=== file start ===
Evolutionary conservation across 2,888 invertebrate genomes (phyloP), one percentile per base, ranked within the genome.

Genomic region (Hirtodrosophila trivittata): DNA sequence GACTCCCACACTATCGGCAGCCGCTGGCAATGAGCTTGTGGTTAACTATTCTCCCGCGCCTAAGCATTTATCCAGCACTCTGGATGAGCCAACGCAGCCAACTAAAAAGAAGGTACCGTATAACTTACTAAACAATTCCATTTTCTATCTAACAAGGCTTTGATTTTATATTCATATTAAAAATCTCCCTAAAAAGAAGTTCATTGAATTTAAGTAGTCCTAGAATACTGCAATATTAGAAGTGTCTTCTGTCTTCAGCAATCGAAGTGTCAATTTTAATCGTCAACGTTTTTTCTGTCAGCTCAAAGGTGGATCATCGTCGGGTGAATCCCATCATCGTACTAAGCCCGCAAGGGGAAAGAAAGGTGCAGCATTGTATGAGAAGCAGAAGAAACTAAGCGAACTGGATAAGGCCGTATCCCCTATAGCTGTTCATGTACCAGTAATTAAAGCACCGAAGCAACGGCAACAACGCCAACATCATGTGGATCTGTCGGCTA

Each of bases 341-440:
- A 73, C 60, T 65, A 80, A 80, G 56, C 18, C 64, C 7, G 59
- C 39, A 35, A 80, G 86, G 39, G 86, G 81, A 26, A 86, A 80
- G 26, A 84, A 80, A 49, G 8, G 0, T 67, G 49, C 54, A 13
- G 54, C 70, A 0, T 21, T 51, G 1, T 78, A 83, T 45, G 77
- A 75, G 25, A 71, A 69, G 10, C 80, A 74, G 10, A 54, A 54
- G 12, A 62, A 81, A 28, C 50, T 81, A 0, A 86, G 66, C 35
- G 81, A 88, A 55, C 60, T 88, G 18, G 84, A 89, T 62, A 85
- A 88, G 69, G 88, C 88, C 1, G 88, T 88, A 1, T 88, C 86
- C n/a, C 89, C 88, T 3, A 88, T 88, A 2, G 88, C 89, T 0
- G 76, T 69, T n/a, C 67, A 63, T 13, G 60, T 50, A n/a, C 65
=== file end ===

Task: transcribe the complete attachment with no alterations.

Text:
Evolutionary conservation across 2,888 invertebrate genomes (phyloP), one percentile per base, ranked within the genome.

Genomic region (Hirtodrosophila trivittata): DNA sequence GACTCCCACACTATCGGCAGCCGCTGGCAATGAGCTTGTGGTTAACTATTCTCCCGCGCCTAAGCATTTATCCAGCACTCTGGATGAGCCAACGCAGCCAACTAAAAAGAAGGTACCGTATAACTTACTAAACAATTCCATTTTCTATCTAACAAGGCTTTGATTTTATATTCATATTAAAAATCTCCCTAAAAAGAAGTTCATTGAATTTAAGTAGTCCTAGAATACTGCAATATTAGAAGTGTCTTCTGTCTTCAGCAATCGAAGTGTCAATTTTAATCGTCAACGTTTTTTCTGTCAGCTCAAAGGTGGATCATCGTCGGGTGAATCCCATCATCGTACTAAGCCCGCAAGGGGAAAGAAAGGTGCAGCATTGTATGAGAAGCAGAAGAAACTAAGCGAACTGGATAAGGCCGTATCCCCTATAGCTGTTCATGTACCAGTAATTAAAGCACCGAAGCAACGGCAACAACGCCAACATCATGTGGATCTGTCGGCTA

Each of bases 341-440:
- A 73, C 60, T 65, A 80, A 80, G 56, C 18, C 64, C 7, G 59
- C 39, A 35, A 80, G 86, G 39, G 86, G 81, A 26, A 86, A 80
- G 26, A 84, A 80, A 49, G 8, G 0, T 67, G 49, C 54, A 13
- G 54, C 70, A 0, T 21, T 51, G 1, T 78, A 83, T 45, G 77
- A 75, G 25, A 71, A 69, G 10, C 80, A 74, G 10, A 54, A 54
- G 12, A 62, A 81, A 28, C 50, T 81, A 0, A 86, G 66, C 35
- G 81, A 88, A 55, C 60, T 88, G 18, G 84, A 89, T 62, A 85
- A 88, G 69, G 88, C 88, C 1, G 88, T 88, A 1, T 88, C 86
- C n/a, C 89, C 88, T 3, A 88, T 88, A 2, G 88, C 89, T 0
- G 76, T 69, T n/a, C 67, A 63, T 13, G 60, T 50, A n/a, C 65